The Journal of Public Policy & Marketing published a special collection of papers regarding COVID-19. This included a paper by Aaron R. Brough and Kelly D. Martin, discussing how the COVID-19 pandemic led to four phenomena related to personal data. The four phenomena are:
- Increased surveillance by governments worldwide, in the form of generalised data collection about the movements and the location of citizens.
- New digital records resulting from the uptake of online services, as a result of movement restrictions.
- Greater sharing of personal data by governments, with the aim of protecting public health.
- Weaker security of online activity, as a result of the rush to remote working.
The paper by Brough and Martin is entitled “Consumer Privacy During (and After) the COVID-19 Pandemic”, can be accessed here (open access, at the time of writing).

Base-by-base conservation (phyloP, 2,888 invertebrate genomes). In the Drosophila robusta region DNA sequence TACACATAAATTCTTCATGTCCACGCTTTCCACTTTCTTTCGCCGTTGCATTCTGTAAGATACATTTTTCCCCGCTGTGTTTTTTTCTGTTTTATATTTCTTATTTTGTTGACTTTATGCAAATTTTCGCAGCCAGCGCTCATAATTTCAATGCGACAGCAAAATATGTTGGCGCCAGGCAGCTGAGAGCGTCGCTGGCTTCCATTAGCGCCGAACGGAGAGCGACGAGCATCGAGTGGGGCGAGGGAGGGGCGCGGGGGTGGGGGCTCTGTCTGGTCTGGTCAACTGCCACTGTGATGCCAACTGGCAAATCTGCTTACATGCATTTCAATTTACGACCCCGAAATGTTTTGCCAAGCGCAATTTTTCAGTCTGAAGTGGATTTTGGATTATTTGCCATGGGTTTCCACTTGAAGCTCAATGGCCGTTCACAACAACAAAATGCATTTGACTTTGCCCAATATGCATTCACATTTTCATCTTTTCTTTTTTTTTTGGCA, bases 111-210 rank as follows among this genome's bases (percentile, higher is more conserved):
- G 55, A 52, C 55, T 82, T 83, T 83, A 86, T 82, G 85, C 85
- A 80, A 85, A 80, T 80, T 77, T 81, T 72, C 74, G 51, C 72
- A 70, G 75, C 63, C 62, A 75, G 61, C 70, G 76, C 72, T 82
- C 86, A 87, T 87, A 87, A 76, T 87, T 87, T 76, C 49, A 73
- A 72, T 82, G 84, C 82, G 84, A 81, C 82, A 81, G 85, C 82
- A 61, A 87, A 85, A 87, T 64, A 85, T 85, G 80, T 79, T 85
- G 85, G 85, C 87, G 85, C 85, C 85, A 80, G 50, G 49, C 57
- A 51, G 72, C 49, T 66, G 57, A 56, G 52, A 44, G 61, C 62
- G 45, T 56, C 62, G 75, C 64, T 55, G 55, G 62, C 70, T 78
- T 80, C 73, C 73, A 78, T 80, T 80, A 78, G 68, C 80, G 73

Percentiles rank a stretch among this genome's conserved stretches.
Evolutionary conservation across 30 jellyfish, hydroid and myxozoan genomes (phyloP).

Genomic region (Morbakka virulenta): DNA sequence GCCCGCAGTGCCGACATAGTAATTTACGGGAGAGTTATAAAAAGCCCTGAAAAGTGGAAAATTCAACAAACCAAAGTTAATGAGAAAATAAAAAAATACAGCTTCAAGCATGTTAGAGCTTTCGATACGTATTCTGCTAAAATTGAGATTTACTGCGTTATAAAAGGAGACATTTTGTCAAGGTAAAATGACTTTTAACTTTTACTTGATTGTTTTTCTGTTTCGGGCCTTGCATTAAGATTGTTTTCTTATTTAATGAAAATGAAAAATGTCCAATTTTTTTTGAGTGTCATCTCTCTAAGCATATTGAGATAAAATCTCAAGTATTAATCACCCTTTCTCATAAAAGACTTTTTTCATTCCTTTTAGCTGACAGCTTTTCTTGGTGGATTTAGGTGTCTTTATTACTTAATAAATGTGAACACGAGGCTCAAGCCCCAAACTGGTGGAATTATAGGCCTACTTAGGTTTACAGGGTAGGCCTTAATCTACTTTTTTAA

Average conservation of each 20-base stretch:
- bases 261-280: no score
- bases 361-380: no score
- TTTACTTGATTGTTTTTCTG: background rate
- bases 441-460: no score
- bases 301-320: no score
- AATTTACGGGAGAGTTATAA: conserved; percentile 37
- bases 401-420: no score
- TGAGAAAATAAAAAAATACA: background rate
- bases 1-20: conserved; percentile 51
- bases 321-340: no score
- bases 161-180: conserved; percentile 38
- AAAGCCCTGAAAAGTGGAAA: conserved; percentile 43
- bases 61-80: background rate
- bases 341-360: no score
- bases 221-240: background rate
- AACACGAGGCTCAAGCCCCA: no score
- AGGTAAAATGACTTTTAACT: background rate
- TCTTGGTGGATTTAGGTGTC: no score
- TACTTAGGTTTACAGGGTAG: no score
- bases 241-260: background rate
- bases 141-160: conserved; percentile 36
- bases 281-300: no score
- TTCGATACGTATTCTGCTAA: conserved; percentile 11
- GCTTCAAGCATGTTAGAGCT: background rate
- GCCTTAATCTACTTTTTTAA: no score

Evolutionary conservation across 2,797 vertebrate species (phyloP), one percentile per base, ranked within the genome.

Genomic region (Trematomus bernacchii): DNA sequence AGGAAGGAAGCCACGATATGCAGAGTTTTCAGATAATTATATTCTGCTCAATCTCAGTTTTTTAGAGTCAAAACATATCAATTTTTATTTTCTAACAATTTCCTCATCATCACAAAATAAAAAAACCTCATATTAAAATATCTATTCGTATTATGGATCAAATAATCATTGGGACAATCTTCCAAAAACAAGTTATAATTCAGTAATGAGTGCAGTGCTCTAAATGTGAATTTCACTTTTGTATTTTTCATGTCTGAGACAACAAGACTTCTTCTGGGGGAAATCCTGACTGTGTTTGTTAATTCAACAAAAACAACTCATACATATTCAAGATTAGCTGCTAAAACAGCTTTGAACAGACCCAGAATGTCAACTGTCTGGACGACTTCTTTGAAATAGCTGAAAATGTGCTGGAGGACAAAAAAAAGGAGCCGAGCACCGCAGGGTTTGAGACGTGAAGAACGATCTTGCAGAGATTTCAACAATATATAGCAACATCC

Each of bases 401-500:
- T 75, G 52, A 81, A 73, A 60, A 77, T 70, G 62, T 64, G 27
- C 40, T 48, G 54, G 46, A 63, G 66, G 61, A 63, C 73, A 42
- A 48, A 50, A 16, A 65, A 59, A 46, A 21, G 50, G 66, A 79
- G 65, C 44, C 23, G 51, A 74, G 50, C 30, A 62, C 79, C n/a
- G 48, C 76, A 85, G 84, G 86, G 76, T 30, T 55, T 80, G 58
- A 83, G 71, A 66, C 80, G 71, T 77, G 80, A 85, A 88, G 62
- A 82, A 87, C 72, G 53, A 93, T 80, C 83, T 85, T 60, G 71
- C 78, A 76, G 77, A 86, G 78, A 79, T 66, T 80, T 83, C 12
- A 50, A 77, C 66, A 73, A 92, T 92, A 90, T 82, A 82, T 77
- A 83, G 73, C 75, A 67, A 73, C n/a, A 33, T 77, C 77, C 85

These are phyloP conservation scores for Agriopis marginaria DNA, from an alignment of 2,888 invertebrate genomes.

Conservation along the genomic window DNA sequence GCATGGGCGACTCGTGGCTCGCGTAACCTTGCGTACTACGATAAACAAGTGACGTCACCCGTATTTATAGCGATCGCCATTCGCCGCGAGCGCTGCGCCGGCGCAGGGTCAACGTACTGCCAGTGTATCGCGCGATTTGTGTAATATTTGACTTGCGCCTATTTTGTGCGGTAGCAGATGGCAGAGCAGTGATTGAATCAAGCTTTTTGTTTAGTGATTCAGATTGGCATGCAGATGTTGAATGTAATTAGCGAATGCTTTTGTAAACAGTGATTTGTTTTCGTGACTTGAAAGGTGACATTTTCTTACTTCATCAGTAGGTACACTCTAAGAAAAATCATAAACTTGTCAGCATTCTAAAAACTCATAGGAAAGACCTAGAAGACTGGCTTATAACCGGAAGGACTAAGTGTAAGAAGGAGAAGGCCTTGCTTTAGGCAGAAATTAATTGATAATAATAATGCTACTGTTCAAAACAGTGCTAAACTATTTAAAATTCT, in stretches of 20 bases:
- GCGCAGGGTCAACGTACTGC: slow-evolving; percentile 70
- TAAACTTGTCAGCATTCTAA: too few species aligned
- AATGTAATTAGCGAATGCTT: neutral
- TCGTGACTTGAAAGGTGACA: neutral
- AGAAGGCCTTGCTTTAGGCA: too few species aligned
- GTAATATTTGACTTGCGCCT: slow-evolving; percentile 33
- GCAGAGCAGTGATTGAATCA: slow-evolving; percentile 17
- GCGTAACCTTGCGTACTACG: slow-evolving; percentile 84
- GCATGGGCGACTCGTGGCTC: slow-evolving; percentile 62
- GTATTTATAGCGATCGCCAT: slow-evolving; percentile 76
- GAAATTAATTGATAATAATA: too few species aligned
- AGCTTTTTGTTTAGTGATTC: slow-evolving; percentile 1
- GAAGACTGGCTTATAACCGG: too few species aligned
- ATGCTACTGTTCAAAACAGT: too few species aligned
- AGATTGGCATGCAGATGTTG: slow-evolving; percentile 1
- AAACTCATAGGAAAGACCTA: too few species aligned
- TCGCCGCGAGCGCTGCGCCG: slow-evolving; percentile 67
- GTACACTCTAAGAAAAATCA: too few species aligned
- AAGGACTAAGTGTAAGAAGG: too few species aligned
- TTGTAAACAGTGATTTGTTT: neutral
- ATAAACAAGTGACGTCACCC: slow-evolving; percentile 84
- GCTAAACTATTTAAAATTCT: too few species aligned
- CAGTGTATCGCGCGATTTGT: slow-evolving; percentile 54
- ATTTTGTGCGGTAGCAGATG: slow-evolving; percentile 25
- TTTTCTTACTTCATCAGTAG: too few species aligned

I have been reflecting on the four phenomena discussed in the paper, thinking about their commonalities and differences, and came up with the following classification. I think that we can look at these phenomena in terms of their drivers. Here, we can distinguish between pull forces (mostly resulting from governments’ initiatives) vs. push forces (mostly resulting from private behaviours). Alternatively, we can look at these phenomena in terms of their outcome. In this case, we can distinguish between generating personal data vs. disclosing personal data.
I have put these together in the figure below, with some additional examples.
In their paper, Brough and Martin go on to discuss the implications of these phenomena in terms of privacy, and associated research questions:
To these, I would add the following:
- Issues related to exclusion and consumer vulnerability, as I discussed in this blog post about contact tracing apps.
- Issues related to innovation and the opportunities for new product development, because data become available about groups which had previously shunned digital media.
- Issues related to market structure and competition, when privileged access to data is granted to specific companies which already have significant market power.
What are the other consequences of the effect of COVID-19 on the generation and disclosure of personal data?